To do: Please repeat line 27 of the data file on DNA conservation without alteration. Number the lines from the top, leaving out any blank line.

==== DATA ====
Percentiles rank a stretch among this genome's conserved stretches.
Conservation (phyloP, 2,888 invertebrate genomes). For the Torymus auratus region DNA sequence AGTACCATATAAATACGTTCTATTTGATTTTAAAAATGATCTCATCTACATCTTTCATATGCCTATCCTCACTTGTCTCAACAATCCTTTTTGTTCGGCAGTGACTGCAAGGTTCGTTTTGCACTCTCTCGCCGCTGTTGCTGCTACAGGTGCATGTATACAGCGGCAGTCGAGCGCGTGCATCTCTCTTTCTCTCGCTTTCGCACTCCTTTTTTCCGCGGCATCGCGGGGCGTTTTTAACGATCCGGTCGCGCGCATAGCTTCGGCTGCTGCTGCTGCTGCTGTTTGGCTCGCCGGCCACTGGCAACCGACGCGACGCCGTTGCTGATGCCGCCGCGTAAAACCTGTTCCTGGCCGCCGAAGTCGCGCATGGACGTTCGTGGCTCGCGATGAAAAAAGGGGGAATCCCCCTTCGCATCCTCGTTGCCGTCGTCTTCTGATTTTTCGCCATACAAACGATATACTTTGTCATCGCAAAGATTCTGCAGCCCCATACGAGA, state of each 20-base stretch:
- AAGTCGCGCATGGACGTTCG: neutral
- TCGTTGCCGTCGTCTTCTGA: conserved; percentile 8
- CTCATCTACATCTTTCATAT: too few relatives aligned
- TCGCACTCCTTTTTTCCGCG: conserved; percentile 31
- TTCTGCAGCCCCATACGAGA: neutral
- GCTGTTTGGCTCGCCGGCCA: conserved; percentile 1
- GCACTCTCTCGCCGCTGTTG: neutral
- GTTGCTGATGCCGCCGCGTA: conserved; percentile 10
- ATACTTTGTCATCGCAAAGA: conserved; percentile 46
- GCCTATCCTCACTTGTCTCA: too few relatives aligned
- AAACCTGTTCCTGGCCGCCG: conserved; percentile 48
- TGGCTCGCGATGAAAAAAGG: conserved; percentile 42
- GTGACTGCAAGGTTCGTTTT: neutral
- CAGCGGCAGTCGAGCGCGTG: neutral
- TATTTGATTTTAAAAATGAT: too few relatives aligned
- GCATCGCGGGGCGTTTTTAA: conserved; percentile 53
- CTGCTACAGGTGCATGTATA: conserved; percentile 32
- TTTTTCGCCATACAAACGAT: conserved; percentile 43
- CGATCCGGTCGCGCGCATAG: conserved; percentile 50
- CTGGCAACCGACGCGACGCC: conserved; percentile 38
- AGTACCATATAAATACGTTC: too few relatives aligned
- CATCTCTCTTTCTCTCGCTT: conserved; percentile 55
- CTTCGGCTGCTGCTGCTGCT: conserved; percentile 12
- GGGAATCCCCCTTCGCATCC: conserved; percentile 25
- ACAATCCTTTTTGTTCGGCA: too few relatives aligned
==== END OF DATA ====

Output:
- ACAATCCTTTTTGTTCGGCA: too few relatives aligned